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More thoughts on the TC rule

April 17, 2011

I’ve been hugely busy for the last 2 weeks.  When I wrote out the rule Friday morning for the first time, I didn’t have any time to write out reasoning or even about the choice of targets.

I am still very busy, but I have a little bit of additional background on the choices, plus some very quick notes.

I’ve realized this is more of a functional finance rule than an MMT rule.  MMT has a rule already for this – it is the famous and controversial Employer of Last resort.  Famous in the MMT world, but unfortunately controversial for most people.  Part of the reason I created a rule was to form a practical rule we can use today, without the need to implement the ELR immediately.   Let’s face it, the ELR won’t be voted into law next year.  We need something useable and practical now.  Thanks to Scott and Beowulf for pointing out the rule is more functional finance than MMT.

Since a country with a sovereign currency cannot go bankrupt, the only remaining worries for this government is the inflation rate and the unemployment rate.  I’ve gone into this with some detail here and over at Interfluidity.

It is very possible that Interfluidity is correct and we need to be concerned with a discontinuous jump in inflation.   I don’t think this is the case for reasons I think I laid out in the comments section at Interfluidity, but it is entirely possible (and thinking about Soros-Popper, extremely likely) that I am incorrect.  We need more research into inflation under a sovereign currency regime.

So we have two targets – the Feds famous dual mandate – of unemployment and inflation.   I prefer to target them directly rather than indirectly through GDP. However, Scott Sumner and David Beckworth have made a good case for targeting NGDP.   This targets inflation and real growth in a single easy to understand number.  I consider NGDP targeting to be a superior to than the Taylor rule.

Still, I don’t think an NGDP target is as good as targeting unemployment.  Unemployment is bad for reasons beyond the sheer economic loss associated with able people sitting around.   We do not need to make a choice between everybody working and high economic growth – we can presumably have both.   NGDP could theoretically limit the economy below full employment due to assuming growth causes inflation.   An unemployment target is less likely to run into a self imposed limitation on economic growth.

Warren Mosler has hinted that he thinks that real economic growth could be 10%+ with good policy.   China has grown at this rate for decades, and Japan had growth approaching this level for decades until they changed their policy.   We don’t know what is possible for long term growth with good policy – we have not yet had the good policy part.  An NGDP target is a potential self-imposed throttle on economic growth.

Beowulf pointed me to Pavlina R. Tcherneva’s paper on fiscal policy.  In it, she makes a great case for targeting effective demand over aggregate demand. The ELR is superior to the TC rule in that it targets effective demand, where the TC rule only targets aggregate demand through the mechanism of % government deficit.  It is a must read paper on the topic, and I wish I had read it the day it came out.  The distinction between Aggregate Demand and Effective Demand eviscerates NGDP targeting or targeting inflation alone.  I cannot recommend this paper highly enough.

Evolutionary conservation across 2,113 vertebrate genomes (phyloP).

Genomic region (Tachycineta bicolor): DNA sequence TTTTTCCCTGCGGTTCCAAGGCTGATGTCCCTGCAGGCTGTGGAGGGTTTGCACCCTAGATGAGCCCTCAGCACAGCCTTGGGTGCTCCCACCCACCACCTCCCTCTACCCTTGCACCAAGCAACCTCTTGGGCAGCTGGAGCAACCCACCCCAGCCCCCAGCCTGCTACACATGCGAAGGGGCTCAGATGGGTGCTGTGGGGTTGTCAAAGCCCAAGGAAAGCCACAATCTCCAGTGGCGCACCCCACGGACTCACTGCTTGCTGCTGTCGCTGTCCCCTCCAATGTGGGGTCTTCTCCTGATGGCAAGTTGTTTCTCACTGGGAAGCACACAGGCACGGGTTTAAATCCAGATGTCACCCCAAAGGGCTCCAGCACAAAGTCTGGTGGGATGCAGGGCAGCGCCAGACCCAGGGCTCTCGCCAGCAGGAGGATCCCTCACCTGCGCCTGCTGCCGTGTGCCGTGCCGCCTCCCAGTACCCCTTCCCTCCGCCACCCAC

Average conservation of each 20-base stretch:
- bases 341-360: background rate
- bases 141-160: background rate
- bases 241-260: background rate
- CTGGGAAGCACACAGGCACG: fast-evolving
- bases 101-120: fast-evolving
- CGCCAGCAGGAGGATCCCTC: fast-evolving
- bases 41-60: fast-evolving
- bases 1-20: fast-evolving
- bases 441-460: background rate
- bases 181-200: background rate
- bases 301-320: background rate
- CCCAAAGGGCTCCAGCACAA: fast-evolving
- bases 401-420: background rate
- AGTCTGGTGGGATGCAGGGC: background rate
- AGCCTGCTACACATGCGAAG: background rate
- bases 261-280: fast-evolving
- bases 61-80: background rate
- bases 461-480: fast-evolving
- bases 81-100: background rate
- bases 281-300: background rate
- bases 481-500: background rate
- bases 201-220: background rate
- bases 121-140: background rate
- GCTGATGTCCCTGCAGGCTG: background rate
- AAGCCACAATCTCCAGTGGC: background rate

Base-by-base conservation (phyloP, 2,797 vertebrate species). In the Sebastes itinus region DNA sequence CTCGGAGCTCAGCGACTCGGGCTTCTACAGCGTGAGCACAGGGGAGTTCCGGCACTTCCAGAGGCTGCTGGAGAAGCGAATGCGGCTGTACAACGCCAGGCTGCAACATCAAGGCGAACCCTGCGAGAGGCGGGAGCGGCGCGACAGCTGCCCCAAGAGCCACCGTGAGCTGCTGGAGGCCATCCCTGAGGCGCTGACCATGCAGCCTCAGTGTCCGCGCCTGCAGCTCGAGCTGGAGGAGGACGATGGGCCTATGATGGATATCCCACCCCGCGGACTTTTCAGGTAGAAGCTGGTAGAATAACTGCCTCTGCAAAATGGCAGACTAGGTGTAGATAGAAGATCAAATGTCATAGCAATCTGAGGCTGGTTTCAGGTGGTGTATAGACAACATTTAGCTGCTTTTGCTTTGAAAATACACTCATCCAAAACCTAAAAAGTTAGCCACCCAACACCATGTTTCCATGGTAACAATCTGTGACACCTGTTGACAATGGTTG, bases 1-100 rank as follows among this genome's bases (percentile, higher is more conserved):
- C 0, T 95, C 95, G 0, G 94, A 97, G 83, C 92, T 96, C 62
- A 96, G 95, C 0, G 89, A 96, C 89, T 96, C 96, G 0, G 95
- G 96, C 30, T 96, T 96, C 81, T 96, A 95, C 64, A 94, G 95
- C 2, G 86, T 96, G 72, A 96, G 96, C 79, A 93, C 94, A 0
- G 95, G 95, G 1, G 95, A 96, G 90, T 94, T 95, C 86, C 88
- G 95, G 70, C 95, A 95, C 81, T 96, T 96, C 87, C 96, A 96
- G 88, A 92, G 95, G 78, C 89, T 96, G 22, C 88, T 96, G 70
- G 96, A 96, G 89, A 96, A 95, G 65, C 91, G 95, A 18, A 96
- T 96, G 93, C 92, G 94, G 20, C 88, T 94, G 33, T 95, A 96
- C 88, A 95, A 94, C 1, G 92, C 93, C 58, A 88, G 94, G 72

Beowulf points out that Okun’s law has been unstable.  Yes, it has.  As far as I know, most economic regressions are unstable.  It’s a problem with any rule that uses empirical relationships in with economic data.  Still, I think using the current accepted multiplier of 1.8 would be a good place to start.  [Update: Beowulf points out why not just use Bernanke's 2.0 as the multiplier?  Hard to argue with that one, right, Mr. Bernanke?]

Okun’s law also assumes there is some maximum potential GDP rate to generate the multiplier.  This results in something like the NAIRU for the target unemployment rate.  Using this in the law is a self imposed limit on growth, and another reason the ELR is superior.

We can use the TC rule with the ELR as a special case where (u-u) = 0   We are then left with a rule that targets inflation and population growth.

What is the proper inflation rate to use?  Good question.

I used population growth as part of this equation because it is the largest single deflationary (or inflationary) pressure facing any economy.  Maybe I am wrong, but I think of it like this:

100 agents, two groups of 50, with $50 total in the economy, no credit allowed, no desire for savings. Each day 50 of them produce 100 units of food, which is then of course priced at $1 per unit.  The other 50 buy and then consume food and lay about.  The groups switch every day in production and idle time.  Then one day, 10 more identical agents show up with no money and equally join groups, so now each group has 55 in it. The price of the food produced must go down.

Deflation isn’t a problem in this toy economy, but in the real world deflation has much worse consequences than inflation.  Anytime you can increase your wealth relative to other humans by sitting on your ass instead of working your ass off, there is a problem.

Anyway, thats all for now!

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  1. beowulf
    April 17, 2011 at 3:29 pm